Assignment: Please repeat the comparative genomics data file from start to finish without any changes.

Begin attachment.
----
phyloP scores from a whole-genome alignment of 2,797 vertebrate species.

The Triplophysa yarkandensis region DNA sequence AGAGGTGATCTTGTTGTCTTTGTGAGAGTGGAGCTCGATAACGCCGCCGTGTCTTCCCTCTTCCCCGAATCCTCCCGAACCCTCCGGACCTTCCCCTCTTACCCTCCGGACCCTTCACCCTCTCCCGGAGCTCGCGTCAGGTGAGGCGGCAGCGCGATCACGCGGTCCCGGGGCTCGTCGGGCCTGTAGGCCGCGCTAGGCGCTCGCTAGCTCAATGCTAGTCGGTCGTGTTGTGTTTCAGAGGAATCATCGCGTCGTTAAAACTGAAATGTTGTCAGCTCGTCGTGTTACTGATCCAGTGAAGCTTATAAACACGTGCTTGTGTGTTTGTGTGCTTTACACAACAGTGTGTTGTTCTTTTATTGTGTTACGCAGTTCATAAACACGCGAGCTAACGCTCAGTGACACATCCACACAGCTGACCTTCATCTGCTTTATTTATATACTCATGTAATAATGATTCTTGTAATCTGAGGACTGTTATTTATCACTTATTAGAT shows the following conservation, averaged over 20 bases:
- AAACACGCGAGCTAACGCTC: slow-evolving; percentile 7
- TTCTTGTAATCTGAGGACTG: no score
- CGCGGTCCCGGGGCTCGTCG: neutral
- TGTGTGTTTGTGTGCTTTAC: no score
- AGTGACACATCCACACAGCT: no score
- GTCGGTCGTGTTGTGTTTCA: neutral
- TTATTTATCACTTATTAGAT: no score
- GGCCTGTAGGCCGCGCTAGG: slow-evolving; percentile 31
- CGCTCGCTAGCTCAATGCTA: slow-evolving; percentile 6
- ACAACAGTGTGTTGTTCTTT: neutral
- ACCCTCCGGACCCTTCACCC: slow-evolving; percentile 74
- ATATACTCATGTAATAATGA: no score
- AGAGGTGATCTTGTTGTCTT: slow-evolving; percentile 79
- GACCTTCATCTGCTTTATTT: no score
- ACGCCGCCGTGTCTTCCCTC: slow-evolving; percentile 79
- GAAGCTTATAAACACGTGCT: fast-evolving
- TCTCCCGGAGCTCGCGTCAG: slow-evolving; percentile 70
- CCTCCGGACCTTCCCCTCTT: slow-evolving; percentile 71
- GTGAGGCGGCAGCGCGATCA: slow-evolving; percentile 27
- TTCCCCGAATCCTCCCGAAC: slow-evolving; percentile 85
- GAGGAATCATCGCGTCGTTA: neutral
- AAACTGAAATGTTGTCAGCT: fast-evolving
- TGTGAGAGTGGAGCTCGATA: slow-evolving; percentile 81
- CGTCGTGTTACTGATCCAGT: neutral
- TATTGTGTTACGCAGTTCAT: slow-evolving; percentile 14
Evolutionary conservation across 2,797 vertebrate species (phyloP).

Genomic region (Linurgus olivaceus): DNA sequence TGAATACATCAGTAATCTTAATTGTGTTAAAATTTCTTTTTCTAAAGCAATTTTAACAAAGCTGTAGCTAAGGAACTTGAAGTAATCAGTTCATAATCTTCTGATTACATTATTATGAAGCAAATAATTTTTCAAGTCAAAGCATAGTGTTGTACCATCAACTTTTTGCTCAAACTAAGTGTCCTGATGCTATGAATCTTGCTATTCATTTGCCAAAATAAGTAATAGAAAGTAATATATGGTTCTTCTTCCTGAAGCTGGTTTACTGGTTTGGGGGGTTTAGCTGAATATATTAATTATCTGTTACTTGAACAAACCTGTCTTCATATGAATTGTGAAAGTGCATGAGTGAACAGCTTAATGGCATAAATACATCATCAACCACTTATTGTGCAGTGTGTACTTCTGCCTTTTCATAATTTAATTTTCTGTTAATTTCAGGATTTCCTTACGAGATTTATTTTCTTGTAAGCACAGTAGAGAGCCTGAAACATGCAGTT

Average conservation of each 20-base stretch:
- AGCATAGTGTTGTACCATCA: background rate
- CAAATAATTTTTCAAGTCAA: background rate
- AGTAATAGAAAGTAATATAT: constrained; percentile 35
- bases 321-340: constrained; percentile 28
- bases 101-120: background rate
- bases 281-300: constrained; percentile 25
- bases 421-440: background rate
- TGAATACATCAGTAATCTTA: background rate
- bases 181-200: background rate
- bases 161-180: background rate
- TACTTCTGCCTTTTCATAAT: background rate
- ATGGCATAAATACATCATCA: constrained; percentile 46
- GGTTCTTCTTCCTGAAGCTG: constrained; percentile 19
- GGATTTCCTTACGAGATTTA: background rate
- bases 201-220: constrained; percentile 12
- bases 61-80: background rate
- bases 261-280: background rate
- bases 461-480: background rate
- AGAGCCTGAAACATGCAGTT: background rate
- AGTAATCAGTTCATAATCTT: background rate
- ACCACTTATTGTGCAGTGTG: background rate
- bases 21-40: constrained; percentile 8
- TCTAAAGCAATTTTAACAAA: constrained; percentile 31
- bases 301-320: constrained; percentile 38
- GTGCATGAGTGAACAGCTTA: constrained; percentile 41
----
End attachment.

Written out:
phyloP scores from a whole-genome alignment of 2,797 vertebrate species.

The Triplophysa yarkandensis region DNA sequence AGAGGTGATCTTGTTGTCTTTGTGAGAGTGGAGCTCGATAACGCCGCCGTGTCTTCCCTCTTCCCCGAATCCTCCCGAACCCTCCGGACCTTCCCCTCTTACCCTCCGGACCCTTCACCCTCTCCCGGAGCTCGCGTCAGGTGAGGCGGCAGCGCGATCACGCGGTCCCGGGGCTCGTCGGGCCTGTAGGCCGCGCTAGGCGCTCGCTAGCTCAATGCTAGTCGGTCGTGTTGTGTTTCAGAGGAATCATCGCGTCGTTAAAACTGAAATGTTGTCAGCTCGTCGTGTTACTGATCCAGTGAAGCTTATAAACACGTGCTTGTGTGTTTGTGTGCTTTACACAACAGTGTGTTGTTCTTTTATTGTGTTACGCAGTTCATAAACACGCGAGCTAACGCTCAGTGACACATCCACACAGCTGACCTTCATCTGCTTTATTTATATACTCATGTAATAATGATTCTTGTAATCTGAGGACTGTTATTTATCACTTATTAGAT shows the following conservation, averaged over 20 bases:
- AAACACGCGAGCTAACGCTC: slow-evolving; percentile 7
- TTCTTGTAATCTGAGGACTG: no score
- CGCGGTCCCGGGGCTCGTCG: neutral
- TGTGTGTTTGTGTGCTTTAC: no score
- AGTGACACATCCACACAGCT: no score
- GTCGGTCGTGTTGTGTTTCA: neutral
- TTATTTATCACTTATTAGAT: no score
- GGCCTGTAGGCCGCGCTAGG: slow-evolving; percentile 31
- CGCTCGCTAGCTCAATGCTA: slow-evolving; percentile 6
- ACAACAGTGTGTTGTTCTTT: neutral
- ACCCTCCGGACCCTTCACCC: slow-evolving; percentile 74
- ATATACTCATGTAATAATGA: no score
- AGAGGTGATCTTGTTGTCTT: slow-evolving; percentile 79
- GACCTTCATCTGCTTTATTT: no score
- ACGCCGCCGTGTCTTCCCTC: slow-evolving; percentile 79
- GAAGCTTATAAACACGTGCT: fast-evolving
- TCTCCCGGAGCTCGCGTCAG: slow-evolving; percentile 70
- CCTCCGGACCTTCCCCTCTT: slow-evolving; percentile 71
- GTGAGGCGGCAGCGCGATCA: slow-evolving; percentile 27
- TTCCCCGAATCCTCCCGAAC: slow-evolving; percentile 85
- GAGGAATCATCGCGTCGTTA: neutral
- AAACTGAAATGTTGTCAGCT: fast-evolving
- TGTGAGAGTGGAGCTCGATA: slow-evolving; percentile 81
- CGTCGTGTTACTGATCCAGT: neutral
- TATTGTGTTACGCAGTTCAT: slow-evolving; percentile 14
Evolutionary conservation across 2,797 vertebrate species (phyloP).

Genomic region (Linurgus olivaceus): DNA sequence TGAATACATCAGTAATCTTAATTGTGTTAAAATTTCTTTTTCTAAAGCAATTTTAACAAAGCTGTAGCTAAGGAACTTGAAGTAATCAGTTCATAATCTTCTGATTACATTATTATGAAGCAAATAATTTTTCAAGTCAAAGCATAGTGTTGTACCATCAACTTTTTGCTCAAACTAAGTGTCCTGATGCTATGAATCTTGCTATTCATTTGCCAAAATAAGTAATAGAAAGTAATATATGGTTCTTCTTCCTGAAGCTGGTTTACTGGTTTGGGGGGTTTAGCTGAATATATTAATTATCTGTTACTTGAACAAACCTGTCTTCATATGAATTGTGAAAGTGCATGAGTGAACAGCTTAATGGCATAAATACATCATCAACCACTTATTGTGCAGTGTGTACTTCTGCCTTTTCATAATTTAATTTTCTGTTAATTTCAGGATTTCCTTACGAGATTTATTTTCTTGTAAGCACAGTAGAGAGCCTGAAACATGCAGTT

Average conservation of each 20-base stretch:
- AGCATAGTGTTGTACCATCA: background rate
- CAAATAATTTTTCAAGTCAA: background rate
- AGTAATAGAAAGTAATATAT: constrained; percentile 35
- bases 321-340: constrained; percentile 28
- bases 101-120: background rate
- bases 281-300: constrained; percentile 25
- bases 421-440: background rate
- TGAATACATCAGTAATCTTA: background rate
- bases 181-200: background rate
- bases 161-180: background rate
- TACTTCTGCCTTTTCATAAT: background rate
- ATGGCATAAATACATCATCA: constrained; percentile 46
- GGTTCTTCTTCCTGAAGCTG: constrained; percentile 19
- GGATTTCCTTACGAGATTTA: background rate
- bases 201-220: constrained; percentile 12
- bases 61-80: background rate
- bases 261-280: background rate
- bases 461-480: background rate
- AGAGCCTGAAACATGCAGTT: background rate
- AGTAATCAGTTCATAATCTT: background rate
- ACCACTTATTGTGCAGTGTG: background rate
- bases 21-40: constrained; percentile 8
- TCTAAAGCAATTTTAACAAA: constrained; percentile 31
- bases 301-320: constrained; percentile 38
- GTGCATGAGTGAACAGCTTA: constrained; percentile 41